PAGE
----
Several states have pushed back by filing federal lawsuits. The state of Texas, joined by ten other states and two school districts, has filed a complaint in the Northern District of Texas. A group of more than 50 parents recently filed suit against a suburban Chicago school district in the Northern District of Illinois. And the state of North Carolina filed its own complaint in the Eastern District of North Carolina.
As detailed in the Northern District of Texas complaint, the most recent Dear Colleague letter is but one in a long list of examples where the president has knowingly and intentionally bypassed Congress and the prerogatives of states and other local units of government.
In 2010, the Departments of Education and Justice issued the first major Dear Colleague letter, in which it discussed the issue of harassment and bullying. Despite zero mention of the transgender characteristic in Title IX, the letter planted the seed for the most recent letter when it asserted, “Title IX does protect all students, including . . . transgender (LGBT) students, from sex discrimination.” The letter also raised serious First Amendment concerns, namely as it relates to the ability of college campuses to encourage debate.
In 2011, the Department of Education’s Office of Civil Rights issued a letter finding that the “Title IX regulation requires schools to provide equitable grievance procedures, [in which] OCR reviews a school’s procedures to determine whether the school is using a preponderance of the evidence standard to evaluate complaints.” This shift in standard, set in motion by alleged sexual-assault and rape cases on college campuses, was significant because it set forth a much lower evidentiary threshold than the previous “clear and convincing” standard, in the process “tipping the playing field against the accused,” as Senator James Lankford (R., Okla.), chairman of the Subcommittee on Regulatory Affairs and Federal Management, noted in a letter this spring to the Department of Education.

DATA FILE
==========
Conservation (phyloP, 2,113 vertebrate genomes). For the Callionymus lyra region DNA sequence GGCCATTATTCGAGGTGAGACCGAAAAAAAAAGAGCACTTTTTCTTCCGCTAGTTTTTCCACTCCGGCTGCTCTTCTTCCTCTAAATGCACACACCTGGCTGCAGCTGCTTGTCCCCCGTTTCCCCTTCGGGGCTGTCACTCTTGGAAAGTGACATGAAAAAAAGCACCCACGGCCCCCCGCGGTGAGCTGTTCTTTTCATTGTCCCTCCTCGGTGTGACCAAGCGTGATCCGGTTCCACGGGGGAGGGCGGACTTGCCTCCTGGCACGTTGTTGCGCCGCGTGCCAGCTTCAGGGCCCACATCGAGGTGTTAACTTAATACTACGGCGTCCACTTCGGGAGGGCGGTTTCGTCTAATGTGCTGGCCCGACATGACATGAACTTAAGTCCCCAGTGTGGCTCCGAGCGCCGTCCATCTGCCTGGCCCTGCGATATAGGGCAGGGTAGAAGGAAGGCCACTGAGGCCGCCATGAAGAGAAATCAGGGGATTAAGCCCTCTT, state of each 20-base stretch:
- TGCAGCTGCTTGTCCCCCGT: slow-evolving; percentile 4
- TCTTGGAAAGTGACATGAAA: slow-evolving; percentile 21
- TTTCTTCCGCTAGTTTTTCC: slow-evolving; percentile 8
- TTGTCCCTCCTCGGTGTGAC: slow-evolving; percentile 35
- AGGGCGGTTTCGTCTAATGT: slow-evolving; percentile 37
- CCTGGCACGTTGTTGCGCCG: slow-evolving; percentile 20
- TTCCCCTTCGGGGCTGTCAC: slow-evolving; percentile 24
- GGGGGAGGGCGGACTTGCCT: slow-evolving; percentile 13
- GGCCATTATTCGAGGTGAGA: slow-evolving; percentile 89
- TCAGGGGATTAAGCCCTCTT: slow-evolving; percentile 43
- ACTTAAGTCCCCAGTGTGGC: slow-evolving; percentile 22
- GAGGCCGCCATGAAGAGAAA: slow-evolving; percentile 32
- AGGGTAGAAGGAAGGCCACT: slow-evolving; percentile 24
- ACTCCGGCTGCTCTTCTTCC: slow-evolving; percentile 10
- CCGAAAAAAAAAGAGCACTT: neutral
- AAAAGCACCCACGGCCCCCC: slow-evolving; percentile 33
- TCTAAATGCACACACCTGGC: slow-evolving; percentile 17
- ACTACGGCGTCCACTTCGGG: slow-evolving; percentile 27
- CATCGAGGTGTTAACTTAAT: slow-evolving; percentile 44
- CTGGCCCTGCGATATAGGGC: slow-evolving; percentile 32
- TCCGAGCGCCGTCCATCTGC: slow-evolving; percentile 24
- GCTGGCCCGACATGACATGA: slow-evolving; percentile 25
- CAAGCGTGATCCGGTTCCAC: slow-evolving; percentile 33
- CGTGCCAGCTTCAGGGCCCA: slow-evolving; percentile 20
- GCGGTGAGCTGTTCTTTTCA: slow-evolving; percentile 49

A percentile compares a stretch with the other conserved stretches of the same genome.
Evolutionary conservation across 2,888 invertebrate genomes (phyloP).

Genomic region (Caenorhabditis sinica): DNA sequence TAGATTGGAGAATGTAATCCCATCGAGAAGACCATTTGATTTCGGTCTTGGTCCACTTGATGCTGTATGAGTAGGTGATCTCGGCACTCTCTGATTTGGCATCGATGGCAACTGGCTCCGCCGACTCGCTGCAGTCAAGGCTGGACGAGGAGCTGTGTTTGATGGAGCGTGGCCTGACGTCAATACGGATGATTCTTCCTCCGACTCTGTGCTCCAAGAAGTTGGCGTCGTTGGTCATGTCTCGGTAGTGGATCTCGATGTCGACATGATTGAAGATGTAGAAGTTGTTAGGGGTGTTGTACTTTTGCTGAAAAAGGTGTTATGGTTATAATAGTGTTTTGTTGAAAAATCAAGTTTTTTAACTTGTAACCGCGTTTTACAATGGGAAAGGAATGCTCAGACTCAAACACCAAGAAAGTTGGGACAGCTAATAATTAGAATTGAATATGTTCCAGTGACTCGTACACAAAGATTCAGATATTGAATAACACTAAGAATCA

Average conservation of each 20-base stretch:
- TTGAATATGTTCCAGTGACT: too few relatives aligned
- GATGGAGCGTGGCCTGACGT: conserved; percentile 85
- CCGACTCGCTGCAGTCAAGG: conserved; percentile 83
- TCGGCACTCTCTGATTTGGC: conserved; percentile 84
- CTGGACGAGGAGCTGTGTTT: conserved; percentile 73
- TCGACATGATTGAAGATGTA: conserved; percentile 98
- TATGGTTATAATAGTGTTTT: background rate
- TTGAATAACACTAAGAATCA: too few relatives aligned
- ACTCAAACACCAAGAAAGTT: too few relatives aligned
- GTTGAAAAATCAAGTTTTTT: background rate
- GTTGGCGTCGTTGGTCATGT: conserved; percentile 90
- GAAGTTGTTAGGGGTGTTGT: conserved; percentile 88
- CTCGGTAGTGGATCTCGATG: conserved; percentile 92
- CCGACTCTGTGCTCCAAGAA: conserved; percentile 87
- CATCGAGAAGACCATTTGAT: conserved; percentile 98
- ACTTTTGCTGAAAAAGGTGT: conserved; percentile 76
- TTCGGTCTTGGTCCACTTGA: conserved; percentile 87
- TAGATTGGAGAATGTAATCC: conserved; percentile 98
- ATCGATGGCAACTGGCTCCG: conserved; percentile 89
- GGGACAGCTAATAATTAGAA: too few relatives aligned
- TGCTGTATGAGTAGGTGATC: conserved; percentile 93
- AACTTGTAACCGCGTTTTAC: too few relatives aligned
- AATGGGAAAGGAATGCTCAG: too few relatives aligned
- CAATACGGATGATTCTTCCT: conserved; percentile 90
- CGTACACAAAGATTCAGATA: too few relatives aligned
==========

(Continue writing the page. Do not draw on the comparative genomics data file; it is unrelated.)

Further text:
In 2012, the Department of Homeland Security issued a memorandum detailing its Deferred Action for Childhood Arrivals program. DACA allowed the Department “to exercise its ‘prosecutorial discretion’ not to expend its ‘enforcement resources’ on illegal immigrants who came to the United States before age 16 but are not older than 30.” This smaller executive action preceded the more far-reaching DAPA program, which came about in late 2014. Texas and 25 other states sued to block DAPA’s executive action. In May, 44 Republican Senators filed an amicus brief supporting the states’ challenge to the executive order. In June, the Supreme Court issued an order that keeps in place the Fifth Circuit Court of Appeal’s decision rejecting the administration’s DAPA argument. The decision is a significant rebuke to Obama’s claim that he could “change the law” by decree, and it could represent far greater challenges on the horizon.
In early 2014, the Departments of Education and Justice issued yet another Dear Colleague letter to local school districts. This one demanded that they meet federal law to administer student discipline without discriminating on the basis of race, color, or national origin. Recently, an extensive analysis of the Milwaukee Public School system was conducted. The impact of the letter on MPS’s disciplinary policy is aptly summarized in the title of the report: “Blood on the Blackboard.” According to the study, “many teachers believe a need to comply with federal guidelines and a fear of penalties and the potential loss of federal dollars pushed MPS administrators to reduce discipline numbers however possible; even going so far as to stop issuing suspensions or even detentions for clear violations of school rules.” The examples of violence that have ensued against teachers, administrators, and other students are almost beyond one’s imagination of what classroom dysfunction can look like.
In the wake of the disciplinary policies set out in the Dear Colleague letter, the violence against teachers, administrators, and other students is almost beyond one’s imagination.